Jumat, 26 Juni 2015

Article#433 - Overcast


This is map of cloudy Earth speaking. And this map will give you an information, on how cloudy (white) or clear (dark blue) the sky of a particular point on Earth's surface in average, between July 2002 and April 2015, as observed by MODIS Aqua satellite.

With that being said, it's evident that the map will not take differences of seasons into account, since some weather patterns persist only during some particular time of the year.
The Sahel semi-arid region, within the light blue tint on African landmass near the middle of the map, proves to be a great portrayal of this averaging effect – while it does experience a short rainy season, it is renowned for its abundant sunlight.

The first notable features to be recognized, however, will probably be that dark blue patches starting just north of Sahel. There, the world-renowned Sahara boasts their scorching, barren landscapes. Just on the other side of Red Sea, Arabian Desert steals the spotlight, with the dark blue tint comparable to that of Sahara's – if not darker.

Taking a path through the historic Silk Road will bring you away from Thar of South Asia, but will introduce the likes of Kyzyl Kum, Taklamakan and Gobi. Stretching from the land of Kazakhs in the west to the land of Han people to the east, these desert areas offer the images of cold, freezing winters—in contrast to the stereotypical image of a scorchingly hot desert, as depicted by the likes of Dasht-e-Kavir and Dasht-e-Lut in Iran—where sand grains may be heated up to 70°C.
Well, they are obviously dry; that's why we call them "deserts" in the first place. But when it is said that they are cold in winters, scientists really mean it – it's not uncommon for temperatures to dip as low as -30°C in this part of the world within winter months.

There's a completely legit reason of mentioning cold and dry deserts. Because, when we talk about the true biggest desert in the world, the answer might not be what you intuitively expect. No, not that famous Sahara; even though it is arguably one of the biggest.
See that vast dark blue area, down to the south side of the map? There is Antarctica, a continent mostly known for its frigid climate and icy nature. It may sound mind-boggling, that this land of ice is where the precipitation falls for the slightest, even in some marks beating the Atacama of South America, where extreme aridity has attracted astronomers to build telescopes all over the mountains.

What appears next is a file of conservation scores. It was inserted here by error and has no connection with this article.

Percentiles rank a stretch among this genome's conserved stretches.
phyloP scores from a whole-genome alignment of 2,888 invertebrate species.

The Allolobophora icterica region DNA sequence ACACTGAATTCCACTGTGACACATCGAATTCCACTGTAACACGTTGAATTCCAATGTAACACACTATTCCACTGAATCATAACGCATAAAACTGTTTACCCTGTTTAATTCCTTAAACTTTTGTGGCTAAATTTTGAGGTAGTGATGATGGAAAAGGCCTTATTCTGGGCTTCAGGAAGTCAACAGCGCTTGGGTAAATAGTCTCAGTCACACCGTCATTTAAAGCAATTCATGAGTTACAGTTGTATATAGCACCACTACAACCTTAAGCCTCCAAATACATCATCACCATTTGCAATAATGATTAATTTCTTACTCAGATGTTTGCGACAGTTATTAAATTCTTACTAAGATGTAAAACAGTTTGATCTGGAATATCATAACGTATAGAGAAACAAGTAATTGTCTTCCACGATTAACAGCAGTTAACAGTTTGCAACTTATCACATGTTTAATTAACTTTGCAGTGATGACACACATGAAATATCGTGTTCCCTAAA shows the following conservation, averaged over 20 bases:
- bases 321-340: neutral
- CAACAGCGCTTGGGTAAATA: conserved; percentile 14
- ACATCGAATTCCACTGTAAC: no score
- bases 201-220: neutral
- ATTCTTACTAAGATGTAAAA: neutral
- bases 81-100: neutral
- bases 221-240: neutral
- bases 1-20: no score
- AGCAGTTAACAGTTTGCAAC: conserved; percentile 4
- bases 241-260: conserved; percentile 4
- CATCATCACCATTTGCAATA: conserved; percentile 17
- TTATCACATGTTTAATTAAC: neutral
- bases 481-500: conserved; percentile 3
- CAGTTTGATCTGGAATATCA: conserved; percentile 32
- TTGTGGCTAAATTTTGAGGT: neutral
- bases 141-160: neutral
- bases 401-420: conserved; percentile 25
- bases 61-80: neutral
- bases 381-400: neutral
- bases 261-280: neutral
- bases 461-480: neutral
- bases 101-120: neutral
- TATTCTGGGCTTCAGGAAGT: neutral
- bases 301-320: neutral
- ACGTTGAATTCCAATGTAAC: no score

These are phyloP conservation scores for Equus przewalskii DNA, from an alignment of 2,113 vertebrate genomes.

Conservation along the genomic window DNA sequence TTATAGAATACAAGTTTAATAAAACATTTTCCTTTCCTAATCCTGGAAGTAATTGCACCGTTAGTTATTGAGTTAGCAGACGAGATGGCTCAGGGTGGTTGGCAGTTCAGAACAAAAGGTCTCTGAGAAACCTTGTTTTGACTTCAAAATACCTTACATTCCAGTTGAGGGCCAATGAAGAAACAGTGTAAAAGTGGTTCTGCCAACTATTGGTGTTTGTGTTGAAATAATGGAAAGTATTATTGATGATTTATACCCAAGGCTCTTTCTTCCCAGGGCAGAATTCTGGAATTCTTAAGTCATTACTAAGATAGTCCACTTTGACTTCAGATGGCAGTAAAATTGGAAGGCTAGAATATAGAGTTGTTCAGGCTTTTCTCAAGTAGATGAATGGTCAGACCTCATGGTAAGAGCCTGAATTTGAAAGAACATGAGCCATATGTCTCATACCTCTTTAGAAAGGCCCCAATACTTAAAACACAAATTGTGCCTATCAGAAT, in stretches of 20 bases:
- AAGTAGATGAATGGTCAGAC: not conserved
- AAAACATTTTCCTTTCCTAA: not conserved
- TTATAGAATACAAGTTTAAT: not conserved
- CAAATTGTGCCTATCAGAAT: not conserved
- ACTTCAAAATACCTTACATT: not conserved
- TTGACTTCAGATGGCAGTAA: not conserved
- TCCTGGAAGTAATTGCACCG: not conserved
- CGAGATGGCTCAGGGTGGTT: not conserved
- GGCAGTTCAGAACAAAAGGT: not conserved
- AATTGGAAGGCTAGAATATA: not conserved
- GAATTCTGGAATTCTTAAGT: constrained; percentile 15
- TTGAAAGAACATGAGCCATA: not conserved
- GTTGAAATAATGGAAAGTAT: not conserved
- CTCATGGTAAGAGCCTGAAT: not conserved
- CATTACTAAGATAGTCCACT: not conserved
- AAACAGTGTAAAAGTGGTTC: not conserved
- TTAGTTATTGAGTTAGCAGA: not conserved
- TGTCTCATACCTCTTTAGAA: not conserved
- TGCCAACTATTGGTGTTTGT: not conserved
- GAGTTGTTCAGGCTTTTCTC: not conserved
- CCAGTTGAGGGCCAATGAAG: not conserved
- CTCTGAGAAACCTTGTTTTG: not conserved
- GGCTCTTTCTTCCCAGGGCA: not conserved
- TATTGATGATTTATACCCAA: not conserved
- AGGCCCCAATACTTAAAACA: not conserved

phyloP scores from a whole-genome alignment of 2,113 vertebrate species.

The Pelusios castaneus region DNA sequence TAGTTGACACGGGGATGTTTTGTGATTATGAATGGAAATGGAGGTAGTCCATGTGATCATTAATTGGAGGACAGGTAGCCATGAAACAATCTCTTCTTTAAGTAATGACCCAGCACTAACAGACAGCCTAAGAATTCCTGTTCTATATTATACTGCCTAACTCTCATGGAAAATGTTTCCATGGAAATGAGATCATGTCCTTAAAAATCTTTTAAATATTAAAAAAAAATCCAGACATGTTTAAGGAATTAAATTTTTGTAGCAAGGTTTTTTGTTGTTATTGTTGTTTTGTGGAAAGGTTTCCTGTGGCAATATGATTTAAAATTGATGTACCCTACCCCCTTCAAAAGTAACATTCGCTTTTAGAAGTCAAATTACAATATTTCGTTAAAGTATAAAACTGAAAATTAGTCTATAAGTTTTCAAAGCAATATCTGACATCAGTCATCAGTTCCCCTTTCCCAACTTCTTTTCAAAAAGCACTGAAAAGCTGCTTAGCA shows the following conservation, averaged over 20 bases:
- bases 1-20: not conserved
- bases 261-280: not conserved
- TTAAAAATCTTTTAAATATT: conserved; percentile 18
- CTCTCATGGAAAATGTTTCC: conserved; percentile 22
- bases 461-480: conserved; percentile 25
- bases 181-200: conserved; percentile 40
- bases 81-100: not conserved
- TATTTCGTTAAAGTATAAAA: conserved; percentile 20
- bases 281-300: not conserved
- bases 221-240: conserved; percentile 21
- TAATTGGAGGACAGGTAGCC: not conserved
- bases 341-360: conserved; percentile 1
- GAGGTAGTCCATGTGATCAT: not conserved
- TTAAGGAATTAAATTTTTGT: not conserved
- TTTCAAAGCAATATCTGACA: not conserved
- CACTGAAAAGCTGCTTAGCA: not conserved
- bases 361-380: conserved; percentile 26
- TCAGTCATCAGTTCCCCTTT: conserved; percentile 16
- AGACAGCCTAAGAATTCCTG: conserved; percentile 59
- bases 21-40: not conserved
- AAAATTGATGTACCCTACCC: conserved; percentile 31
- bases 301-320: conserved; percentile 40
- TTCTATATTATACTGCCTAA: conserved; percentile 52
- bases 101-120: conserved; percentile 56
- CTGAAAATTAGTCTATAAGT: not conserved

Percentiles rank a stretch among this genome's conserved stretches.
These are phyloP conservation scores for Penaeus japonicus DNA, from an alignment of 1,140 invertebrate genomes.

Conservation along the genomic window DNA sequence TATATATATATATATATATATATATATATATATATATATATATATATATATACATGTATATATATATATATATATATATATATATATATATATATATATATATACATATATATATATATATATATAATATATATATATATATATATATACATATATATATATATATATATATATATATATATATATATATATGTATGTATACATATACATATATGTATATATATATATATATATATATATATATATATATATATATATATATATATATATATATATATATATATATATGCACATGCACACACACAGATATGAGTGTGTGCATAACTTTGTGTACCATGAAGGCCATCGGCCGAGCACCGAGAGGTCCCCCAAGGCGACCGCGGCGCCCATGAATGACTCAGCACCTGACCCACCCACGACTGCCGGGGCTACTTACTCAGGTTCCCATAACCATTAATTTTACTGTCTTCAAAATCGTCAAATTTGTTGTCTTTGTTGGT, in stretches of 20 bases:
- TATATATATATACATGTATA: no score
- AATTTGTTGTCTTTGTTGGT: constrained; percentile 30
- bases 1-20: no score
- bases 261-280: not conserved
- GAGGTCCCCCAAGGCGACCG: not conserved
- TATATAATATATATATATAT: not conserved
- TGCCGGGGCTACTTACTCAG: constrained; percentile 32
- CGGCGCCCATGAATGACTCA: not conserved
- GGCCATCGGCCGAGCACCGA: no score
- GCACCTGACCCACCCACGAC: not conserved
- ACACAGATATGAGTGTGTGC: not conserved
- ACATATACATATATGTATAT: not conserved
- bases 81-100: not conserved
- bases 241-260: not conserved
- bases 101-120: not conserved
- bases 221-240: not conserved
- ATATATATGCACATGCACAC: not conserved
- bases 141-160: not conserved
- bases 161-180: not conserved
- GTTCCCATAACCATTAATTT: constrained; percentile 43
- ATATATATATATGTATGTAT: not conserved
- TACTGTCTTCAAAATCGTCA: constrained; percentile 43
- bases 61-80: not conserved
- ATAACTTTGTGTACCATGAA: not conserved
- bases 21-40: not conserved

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Hey hey, wait right there.
The image is depicting the cloudiness of Earth, so how come we have been conversing about deserts all over..?!

It's time to put our sights away from the stark blue patches, and look at the mire commonly scattered white patches. (Sorry Mojave-Sonora of North America, Namib-Kalahari of southern Africa, or Great Victoria-Gibson of Australia—this really is not the time for you guys to shine.)
And there's this white bang stretching over the equator; an area known as Inter-Tropical Convergence Zone (ICTZ). This zone contributes to the abundant cloud within the tropics, tapering the heat while drenching the lands with rain at the same time.
A look further north or south may reveal other belts of white clouds within the high-latitude areas. And a bluer area in between is what called the "desert belt" – a collection of area with less clouds, thus less precipitation, and in turn more prevalence of deserts.

This alternating "belts" of cloudy skies and clear skies may be somewhat reminiscent to the bands observed on the likes of Jupiter, where its gaseous nature and abundant moons, among others, make for a pronounced dark and bright bands of ammonia clouds.
But, in contrast to Jovian bands, these Earthly cloud belts are more closely related to the result of convection process occuring within the atmosphere. ICTZ and the so-called "desert belt" are connected with a circulation cell called Hadley cell, whereas the high-latitude belts are associated with the so-called Ferrel cell and polar cell.

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At the end of the post, let's take look at the more subtle feature. Let's take a look at how apparent the geographical features are in the image. You can easily distinguish the coastal lines, islands, mountain ranges, lakes, or even rivers. All of the details, on a map solely depicting the overall cloudiness of the whole Earth.

Does that tell you something?

More reading:
http://earthobservatory.nasa.gov/IOTD/view.php?id=85843
http://www.nasa.gov/image-feature/cloudy-earth
http://www.slate.com/blogs/bad_astronomy/2015/05/09/cloudy_earth_map_of_cloud_coverage.html

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